Today was a resting-day, between two excursions. Tomorrow I go to Cape Reinga, an all-day venture.
I decided to go find a local landmark, The Old Stone Church. I never got there, but I had an exciting day anyhow.
I had noticed a large ship in the harbor at breakfast, but it wasn't until I got into town that I realized that it was a cruise ship. Throngs of people were milling about near the visitors' center. Volunteers were directing traffic, grouping the tourists into cohorts so that the zebra crossing at the visitors' center would not become an impassable barrier for motor vehicles.
In a grassy field across from the visitors' center, artisans had set up tents in hopes of sales to the visitors. Most of the items were either too expensive, too bulky or not to my taste, but I bought a small greenstone pendant.
At one tent, a man was selling polished abalone -- paua, they call it here -- but all his smaller pieces said "Paihia," and I still don't really like Paihia enough to want to remember it.
While I was browsing among the tents, I noticed that the building behind them was Paihia's library. Once I'd finished shopping -- or so I thought -- I went over to it, found it was open, and entered.
It reminded me a lot of my home town's library. It had been a private home once, and the rooms of the lower floor were devoted to books, and, oddly, games; it seems to be customary here in New Zealand for communities to maintain "toy libraries" on the same principle as regular libraries, sometimes in connection with the regular libraries; sometimes not.
To my surprise, I saw that the upper floor had been turned into an art gallery featuring local artists. I went up to look at it, and found the gallery well worth my while. I liked most of the paintings, especially those of an artist who had painted various scenes of the Russell waterfront.
The paintings were for sale, but I assumed they'd be outside my price range, so I just admired them. I finished going through the gallery (or so I thought) and found there was a local-history room upstairs as well, donated by the Rotary Club. It was a rather well-done display of photographs and sketches of Paihia, from the earliest days to the present, with a bit of commentary about each decade. I was interested to note that the Top of the Tide Motel, two houses down from Cap'n Bob's, has been around since the 1940's and was one of the first motels in town.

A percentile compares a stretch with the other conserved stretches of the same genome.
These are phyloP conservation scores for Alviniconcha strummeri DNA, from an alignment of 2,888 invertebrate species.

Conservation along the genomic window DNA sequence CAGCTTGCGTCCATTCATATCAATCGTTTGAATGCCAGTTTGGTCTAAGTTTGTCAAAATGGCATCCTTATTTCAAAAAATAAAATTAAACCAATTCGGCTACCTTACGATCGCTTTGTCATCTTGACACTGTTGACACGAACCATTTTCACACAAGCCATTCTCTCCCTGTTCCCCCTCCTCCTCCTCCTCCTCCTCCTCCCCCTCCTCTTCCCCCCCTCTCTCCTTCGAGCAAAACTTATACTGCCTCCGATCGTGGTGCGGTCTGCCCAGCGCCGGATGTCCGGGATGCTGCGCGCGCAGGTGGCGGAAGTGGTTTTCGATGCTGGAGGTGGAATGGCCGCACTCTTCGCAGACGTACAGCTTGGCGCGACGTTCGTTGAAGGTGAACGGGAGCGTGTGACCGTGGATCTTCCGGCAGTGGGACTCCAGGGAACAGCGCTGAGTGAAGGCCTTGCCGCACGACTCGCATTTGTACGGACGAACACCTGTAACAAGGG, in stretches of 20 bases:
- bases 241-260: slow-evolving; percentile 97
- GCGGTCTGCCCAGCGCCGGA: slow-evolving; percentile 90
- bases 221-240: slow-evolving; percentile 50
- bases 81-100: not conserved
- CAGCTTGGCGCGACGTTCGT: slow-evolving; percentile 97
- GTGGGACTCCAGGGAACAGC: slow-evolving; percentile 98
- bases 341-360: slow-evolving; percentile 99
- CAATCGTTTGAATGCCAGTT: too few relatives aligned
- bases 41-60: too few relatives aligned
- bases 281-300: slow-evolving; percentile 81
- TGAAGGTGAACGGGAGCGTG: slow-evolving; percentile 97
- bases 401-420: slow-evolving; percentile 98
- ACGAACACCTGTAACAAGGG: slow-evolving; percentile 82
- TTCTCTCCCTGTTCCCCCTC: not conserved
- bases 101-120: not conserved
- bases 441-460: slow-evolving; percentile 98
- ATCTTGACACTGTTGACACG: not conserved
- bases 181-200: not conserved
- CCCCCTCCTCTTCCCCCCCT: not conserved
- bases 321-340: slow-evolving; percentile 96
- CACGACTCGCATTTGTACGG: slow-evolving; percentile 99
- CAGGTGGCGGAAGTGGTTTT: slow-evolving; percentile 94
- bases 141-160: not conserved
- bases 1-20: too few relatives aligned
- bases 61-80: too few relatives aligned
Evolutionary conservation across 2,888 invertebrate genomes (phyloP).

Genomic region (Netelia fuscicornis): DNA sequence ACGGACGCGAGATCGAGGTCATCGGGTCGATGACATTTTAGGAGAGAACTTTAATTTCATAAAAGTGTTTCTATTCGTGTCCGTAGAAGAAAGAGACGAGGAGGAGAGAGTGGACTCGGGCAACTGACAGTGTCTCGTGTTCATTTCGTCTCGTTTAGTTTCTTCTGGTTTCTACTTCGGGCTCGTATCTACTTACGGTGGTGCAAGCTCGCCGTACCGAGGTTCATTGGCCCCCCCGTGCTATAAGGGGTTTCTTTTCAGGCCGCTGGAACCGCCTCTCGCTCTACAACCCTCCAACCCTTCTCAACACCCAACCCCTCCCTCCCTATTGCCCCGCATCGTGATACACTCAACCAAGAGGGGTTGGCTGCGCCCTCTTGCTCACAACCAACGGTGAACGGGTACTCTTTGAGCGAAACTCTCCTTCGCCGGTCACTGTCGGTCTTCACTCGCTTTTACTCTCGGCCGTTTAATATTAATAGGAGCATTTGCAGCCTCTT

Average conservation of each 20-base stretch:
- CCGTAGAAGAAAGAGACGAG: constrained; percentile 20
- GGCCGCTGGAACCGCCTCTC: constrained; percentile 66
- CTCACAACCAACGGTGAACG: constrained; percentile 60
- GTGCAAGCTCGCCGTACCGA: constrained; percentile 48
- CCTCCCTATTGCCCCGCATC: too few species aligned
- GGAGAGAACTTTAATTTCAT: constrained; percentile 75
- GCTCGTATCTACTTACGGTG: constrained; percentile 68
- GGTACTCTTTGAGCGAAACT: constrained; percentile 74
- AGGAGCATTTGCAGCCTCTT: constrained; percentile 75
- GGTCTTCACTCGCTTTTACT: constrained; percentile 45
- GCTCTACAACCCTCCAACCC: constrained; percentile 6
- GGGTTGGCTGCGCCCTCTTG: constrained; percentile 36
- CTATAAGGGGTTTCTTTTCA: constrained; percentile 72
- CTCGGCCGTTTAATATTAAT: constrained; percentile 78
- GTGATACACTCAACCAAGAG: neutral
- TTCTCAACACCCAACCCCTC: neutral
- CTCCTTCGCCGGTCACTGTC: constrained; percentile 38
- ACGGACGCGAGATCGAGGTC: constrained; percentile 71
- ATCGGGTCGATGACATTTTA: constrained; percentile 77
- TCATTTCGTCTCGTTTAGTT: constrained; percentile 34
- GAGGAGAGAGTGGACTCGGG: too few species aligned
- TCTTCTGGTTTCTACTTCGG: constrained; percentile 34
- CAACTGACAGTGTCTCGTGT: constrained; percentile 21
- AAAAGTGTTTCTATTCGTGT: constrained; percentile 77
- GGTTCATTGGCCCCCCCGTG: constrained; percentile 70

I came out of the local-history room and found that there was one more room of the gallery beyond it. That one, or rather the end of the hall outside it, contained two smaller paintings by the artist I'd liked so much. They were priced at $50.
One of those two paintings had everything: a pohutukawa tree (the pohutukawa was the first New Zealand plant I ever learned about; it was mentioned in a Christmas carol a Kiwi GirlsOwn mailing list member shared with the group many years ago), one of those odd pine trees with the upward-pointing branches, and of course mountains and sea and sailboats. I longed for it. I assumed it was drawn from Russell, as all of that artist's other work seemed to have been done there, but when I asked the local artist who was keeping an eye on her fellows' work, she thought it had been drawn from Paihia. This was a disappointment, but I hoped that perhaps she was mistaken.
I knew I couldn't just spend $50 without thinking about it on this trip, even if that was only $35 U.S.. I went back to the hostel and spent two hours hiding from the sun and thinking. By 2 p.m. I'd decided that I definitely wanted it, and that it *was* small and light enough to take home in my suitcase. I should really have stayed inside another two hours; I was starting to burn, but I didn't know how late the library would be open.
I got there -- to find that the gallery was closed. I almost left at once, but at the door I hesitated and came back to ask the librarian what the gallery's hours were. It turned out that the answer was "whenever a local artist can babysit the collection," but that the librarian had just gotten permission to open the collection to viewers even though no one was there, probably in consideration of the presence of the cruise ship.
So I went upstairs, looked at the picture some more, decided that I definitely wanted it, and asked the librarian if I could pay her. Fortunately I could, and she even bubble-wrapped it for me.
Later on, as I went outside for my evening walk, I found the exact bench from which the artist had painted it. So it was
drawn from Paihia after all. Well, at least it looks towards Russell.
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